When Ac(2)-l-Lys-d-Ala-d-Ala and either meso-diaminopimelic acid or Gly-l-Ala are exposed to the exocellular dd-carboxypeptidase-transpeptidase of Streptomyces R61, transpeptidation reactions yielding Ac(2)-l-Lys-d-Ala-(d)-meso- diaminopimelic acid and Ac(2)-l-Lys-d-Ala-Gly-l-Ala occur concomitantly with the hydrolysis of the tripeptide into Ac(2)-l-Lys-d-Ala. The proportion of the enzyme activity which can be channelled in the transpeptidation and the hydrolysis pathways depends upon the pH and the polarity of the environment. Transpeptidation is favoured both by increasing the pH and by decreasing the water content of the reaction mixtures. Kinetics suggest that the reactions proceed through an ordered mechanism in which the acceptor molecule (meso-diaminopimelic acid or Gly-l-Ala) binds first to the enzyme. Both acceptors behave as non-competitive inhibitors of the hydrolysis pathway. Transpeptidation is inhibited by high concentrations of Gly-l-Ala but not by high concentrations of meso-diaminopimelic acid. The occurrence on the enzyme of an additional inhibitory binding site for Gly-l-Ala is suggested. [less ▲]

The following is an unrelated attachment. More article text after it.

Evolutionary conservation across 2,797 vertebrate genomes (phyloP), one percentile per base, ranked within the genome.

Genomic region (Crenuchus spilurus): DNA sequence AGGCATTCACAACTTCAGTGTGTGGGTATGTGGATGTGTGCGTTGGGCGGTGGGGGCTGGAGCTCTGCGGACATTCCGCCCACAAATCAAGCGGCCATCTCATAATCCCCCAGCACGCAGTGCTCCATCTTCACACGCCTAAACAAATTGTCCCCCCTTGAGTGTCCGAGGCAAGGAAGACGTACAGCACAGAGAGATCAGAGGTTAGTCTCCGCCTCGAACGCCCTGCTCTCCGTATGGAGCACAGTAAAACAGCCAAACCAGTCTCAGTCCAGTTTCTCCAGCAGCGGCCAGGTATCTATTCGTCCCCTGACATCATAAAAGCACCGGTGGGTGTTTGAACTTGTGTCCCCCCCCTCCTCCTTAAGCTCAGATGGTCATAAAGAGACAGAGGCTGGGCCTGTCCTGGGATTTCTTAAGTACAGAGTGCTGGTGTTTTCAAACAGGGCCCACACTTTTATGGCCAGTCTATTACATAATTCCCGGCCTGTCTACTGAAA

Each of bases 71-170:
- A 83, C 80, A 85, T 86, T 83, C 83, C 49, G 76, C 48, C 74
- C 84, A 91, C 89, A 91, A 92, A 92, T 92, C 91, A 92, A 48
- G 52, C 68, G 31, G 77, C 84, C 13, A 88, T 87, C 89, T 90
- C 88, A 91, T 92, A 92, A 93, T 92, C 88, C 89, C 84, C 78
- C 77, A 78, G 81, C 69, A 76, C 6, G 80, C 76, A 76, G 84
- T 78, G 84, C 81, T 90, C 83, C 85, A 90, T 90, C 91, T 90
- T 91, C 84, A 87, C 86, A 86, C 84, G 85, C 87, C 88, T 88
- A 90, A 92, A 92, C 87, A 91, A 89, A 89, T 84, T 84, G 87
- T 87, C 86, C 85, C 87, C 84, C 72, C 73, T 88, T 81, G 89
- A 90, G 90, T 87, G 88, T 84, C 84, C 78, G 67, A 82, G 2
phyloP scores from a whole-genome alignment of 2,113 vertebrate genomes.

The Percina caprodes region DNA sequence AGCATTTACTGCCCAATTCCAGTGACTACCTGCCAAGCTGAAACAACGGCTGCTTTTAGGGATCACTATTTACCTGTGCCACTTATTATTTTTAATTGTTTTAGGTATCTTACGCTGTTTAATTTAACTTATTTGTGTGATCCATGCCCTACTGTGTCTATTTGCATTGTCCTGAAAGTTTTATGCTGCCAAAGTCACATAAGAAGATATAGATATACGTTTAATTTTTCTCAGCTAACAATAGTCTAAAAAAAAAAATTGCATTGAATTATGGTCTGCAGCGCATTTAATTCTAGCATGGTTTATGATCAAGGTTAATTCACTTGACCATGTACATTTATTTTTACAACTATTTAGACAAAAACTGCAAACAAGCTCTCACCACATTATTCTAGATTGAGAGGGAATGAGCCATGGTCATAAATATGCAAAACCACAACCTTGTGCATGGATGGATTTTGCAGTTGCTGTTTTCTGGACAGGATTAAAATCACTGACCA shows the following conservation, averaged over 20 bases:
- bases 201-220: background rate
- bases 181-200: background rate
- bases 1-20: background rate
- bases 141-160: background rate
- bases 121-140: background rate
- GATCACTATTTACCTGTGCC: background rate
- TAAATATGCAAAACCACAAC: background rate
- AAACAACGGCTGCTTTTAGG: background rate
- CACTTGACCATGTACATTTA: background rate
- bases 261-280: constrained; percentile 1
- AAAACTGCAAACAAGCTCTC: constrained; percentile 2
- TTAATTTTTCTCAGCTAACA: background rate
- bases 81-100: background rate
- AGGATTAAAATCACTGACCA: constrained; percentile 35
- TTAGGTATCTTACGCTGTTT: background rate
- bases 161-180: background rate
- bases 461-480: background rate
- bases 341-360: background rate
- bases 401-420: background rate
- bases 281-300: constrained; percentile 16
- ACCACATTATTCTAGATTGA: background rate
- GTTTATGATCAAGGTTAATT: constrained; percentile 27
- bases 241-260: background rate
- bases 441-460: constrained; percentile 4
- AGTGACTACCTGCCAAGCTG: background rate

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See detailKinetics of engraftment following allogeneic hematopoietic cell transplantation with reduced-intensity or nonmyeloablative conditioning.
Baron, Frédéric ULg; Little, Marie-Terese; Storb, Rainer

in Blood Reviews (2005), 19(3), 153-64

Nonmyeloablative or reduced-intensity conditioning regimens have been used to condition elderly or ill patients with hematological malignancies for allogeneic hematopoietic cell transplantation (HCT ... [more ▼]

Nonmyeloablative or reduced-intensity conditioning regimens have been used to condition elderly or ill patients with hematological malignancies for allogeneic hematopoietic cell transplantation (HCT). Initial mixed donor/host chimerism (i.e. the coexistence of hematopoietic cells of host and donor origin) has been observed in most patients after such transplants. Here, we describe both factors affecting engraftment kinetics in patients given a nonmyeloablative or a reduced-intensity conditioning, and associations between peripheral blood cell subset chimerism levels and HCT outcomes. [less ▲]

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See detailKinetics of engraftment in patients with hematologic malignancies given allogeneic hematopoietic cell transplantation after nonmyeloablative conditioning.
Baron, Frédéric ULg; Baker, Jennifer E.; Storb, Rainer et al

in Blood (2004), 104(8), 2254-62

We analyzed the kinetics of donor engraftment among various peripheral blood cell subpopulations and their relationship to outcomes among 120 patients with hematologic malignancies given hematopoietic ... [more ▼]